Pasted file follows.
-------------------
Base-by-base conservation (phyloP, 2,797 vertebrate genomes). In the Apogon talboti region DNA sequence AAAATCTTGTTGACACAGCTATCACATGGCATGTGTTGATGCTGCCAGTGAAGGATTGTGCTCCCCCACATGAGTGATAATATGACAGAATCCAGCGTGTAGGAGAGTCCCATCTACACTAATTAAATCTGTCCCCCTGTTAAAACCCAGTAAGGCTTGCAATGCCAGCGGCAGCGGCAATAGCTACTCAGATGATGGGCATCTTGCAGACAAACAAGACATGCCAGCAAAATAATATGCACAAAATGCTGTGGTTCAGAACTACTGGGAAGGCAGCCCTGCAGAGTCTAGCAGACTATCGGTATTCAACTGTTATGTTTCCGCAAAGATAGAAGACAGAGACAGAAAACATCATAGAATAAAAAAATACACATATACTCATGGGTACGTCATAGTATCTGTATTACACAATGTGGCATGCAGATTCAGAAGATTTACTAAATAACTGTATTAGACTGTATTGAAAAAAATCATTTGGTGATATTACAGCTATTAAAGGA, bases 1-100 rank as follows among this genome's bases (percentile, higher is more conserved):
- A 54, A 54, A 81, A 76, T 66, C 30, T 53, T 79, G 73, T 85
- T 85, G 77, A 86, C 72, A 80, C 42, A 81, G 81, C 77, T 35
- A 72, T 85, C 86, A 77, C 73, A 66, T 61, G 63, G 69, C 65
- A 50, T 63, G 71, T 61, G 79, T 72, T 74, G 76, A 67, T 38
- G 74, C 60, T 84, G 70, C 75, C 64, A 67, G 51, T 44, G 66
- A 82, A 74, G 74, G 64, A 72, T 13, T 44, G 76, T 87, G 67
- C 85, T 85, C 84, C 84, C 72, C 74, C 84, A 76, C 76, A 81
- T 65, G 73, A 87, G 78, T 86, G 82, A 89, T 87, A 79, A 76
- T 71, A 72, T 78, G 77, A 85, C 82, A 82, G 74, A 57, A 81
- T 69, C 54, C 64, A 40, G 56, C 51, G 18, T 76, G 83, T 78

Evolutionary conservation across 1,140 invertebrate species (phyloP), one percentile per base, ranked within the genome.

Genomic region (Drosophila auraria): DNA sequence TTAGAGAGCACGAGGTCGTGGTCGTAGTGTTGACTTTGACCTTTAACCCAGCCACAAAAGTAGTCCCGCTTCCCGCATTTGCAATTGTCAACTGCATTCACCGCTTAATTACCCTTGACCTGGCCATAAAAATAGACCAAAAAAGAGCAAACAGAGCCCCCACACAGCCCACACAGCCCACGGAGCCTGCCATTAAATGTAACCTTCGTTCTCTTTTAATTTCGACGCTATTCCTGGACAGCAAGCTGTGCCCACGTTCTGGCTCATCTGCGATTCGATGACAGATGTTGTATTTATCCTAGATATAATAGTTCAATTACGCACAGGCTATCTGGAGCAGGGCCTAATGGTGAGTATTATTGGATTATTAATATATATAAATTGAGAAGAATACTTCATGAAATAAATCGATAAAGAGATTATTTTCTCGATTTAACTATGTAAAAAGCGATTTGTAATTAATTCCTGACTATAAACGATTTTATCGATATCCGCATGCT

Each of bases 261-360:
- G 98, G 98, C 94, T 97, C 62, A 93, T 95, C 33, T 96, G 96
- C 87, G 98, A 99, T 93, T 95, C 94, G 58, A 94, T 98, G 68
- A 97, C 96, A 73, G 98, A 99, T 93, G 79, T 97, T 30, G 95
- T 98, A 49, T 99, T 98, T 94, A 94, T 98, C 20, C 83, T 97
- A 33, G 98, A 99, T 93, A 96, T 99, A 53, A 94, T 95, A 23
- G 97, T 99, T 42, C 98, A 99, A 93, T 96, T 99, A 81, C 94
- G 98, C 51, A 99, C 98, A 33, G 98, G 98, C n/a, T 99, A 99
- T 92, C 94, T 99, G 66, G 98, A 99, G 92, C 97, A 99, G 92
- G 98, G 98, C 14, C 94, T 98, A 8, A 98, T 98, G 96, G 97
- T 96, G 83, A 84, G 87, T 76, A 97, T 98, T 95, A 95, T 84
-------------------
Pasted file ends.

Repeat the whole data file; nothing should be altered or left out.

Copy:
Base-by-base conservation (phyloP, 2,797 vertebrate genomes). In the Apogon talboti region DNA sequence AAAATCTTGTTGACACAGCTATCACATGGCATGTGTTGATGCTGCCAGTGAAGGATTGTGCTCCCCCACATGAGTGATAATATGACAGAATCCAGCGTGTAGGAGAGTCCCATCTACACTAATTAAATCTGTCCCCCTGTTAAAACCCAGTAAGGCTTGCAATGCCAGCGGCAGCGGCAATAGCTACTCAGATGATGGGCATCTTGCAGACAAACAAGACATGCCAGCAAAATAATATGCACAAAATGCTGTGGTTCAGAACTACTGGGAAGGCAGCCCTGCAGAGTCTAGCAGACTATCGGTATTCAACTGTTATGTTTCCGCAAAGATAGAAGACAGAGACAGAAAACATCATAGAATAAAAAAATACACATATACTCATGGGTACGTCATAGTATCTGTATTACACAATGTGGCATGCAGATTCAGAAGATTTACTAAATAACTGTATTAGACTGTATTGAAAAAAATCATTTGGTGATATTACAGCTATTAAAGGA, bases 1-100 rank as follows among this genome's bases (percentile, higher is more conserved):
- A 54, A 54, A 81, A 76, T 66, C 30, T 53, T 79, G 73, T 85
- T 85, G 77, A 86, C 72, A 80, C 42, A 81, G 81, C 77, T 35
- A 72, T 85, C 86, A 77, C 73, A 66, T 61, G 63, G 69, C 65
- A 50, T 63, G 71, T 61, G 79, T 72, T 74, G 76, A 67, T 38
- G 74, C 60, T 84, G 70, C 75, C 64, A 67, G 51, T 44, G 66
- A 82, A 74, G 74, G 64, A 72, T 13, T 44, G 76, T 87, G 67
- C 85, T 85, C 84, C 84, C 72, C 74, C 84, A 76, C 76, A 81
- T 65, G 73, A 87, G 78, T 86, G 82, A 89, T 87, A 79, A 76
- T 71, A 72, T 78, G 77, A 85, C 82, A 82, G 74, A 57, A 81
- T 69, C 54, C 64, A 40, G 56, C 51, G 18, T 76, G 83, T 78

Evolutionary conservation across 1,140 invertebrate species (phyloP), one percentile per base, ranked within the genome.

Genomic region (Drosophila auraria): DNA sequence TTAGAGAGCACGAGGTCGTGGTCGTAGTGTTGACTTTGACCTTTAACCCAGCCACAAAAGTAGTCCCGCTTCCCGCATTTGCAATTGTCAACTGCATTCACCGCTTAATTACCCTTGACCTGGCCATAAAAATAGACCAAAAAAGAGCAAACAGAGCCCCCACACAGCCCACACAGCCCACGGAGCCTGCCATTAAATGTAACCTTCGTTCTCTTTTAATTTCGACGCTATTCCTGGACAGCAAGCTGTGCCCACGTTCTGGCTCATCTGCGATTCGATGACAGATGTTGTATTTATCCTAGATATAATAGTTCAATTACGCACAGGCTATCTGGAGCAGGGCCTAATGGTGAGTATTATTGGATTATTAATATATATAAATTGAGAAGAATACTTCATGAAATAAATCGATAAAGAGATTATTTTCTCGATTTAACTATGTAAAAAGCGATTTGTAATTAATTCCTGACTATAAACGATTTTATCGATATCCGCATGCT

Each of bases 261-360:
- G 98, G 98, C 94, T 97, C 62, A 93, T 95, C 33, T 96, G 96
- C 87, G 98, A 99, T 93, T 95, C 94, G 58, A 94, T 98, G 68
- A 97, C 96, A 73, G 98, A 99, T 93, G 79, T 97, T 30, G 95
- T 98, A 49, T 99, T 98, T 94, A 94, T 98, C 20, C 83, T 97
- A 33, G 98, A 99, T 93, A 96, T 99, A 53, A 94, T 95, A 23
- G 97, T 99, T 42, C 98, A 99, A 93, T 96, T 99, A 81, C 94
- G 98, C 51, A 99, C 98, A 33, G 98, G 98, C n/a, T 99, A 99
- T 92, C 94, T 99, G 66, G 98, A 99, G 92, C 97, A 99, G 92
- G 98, G 98, C 14, C 94, T 98, A 8, A 98, T 98, G 96, G 97
- T 96, G 83, A 84, G 87, T 76, A 97, T 98, T 95, A 95, T 84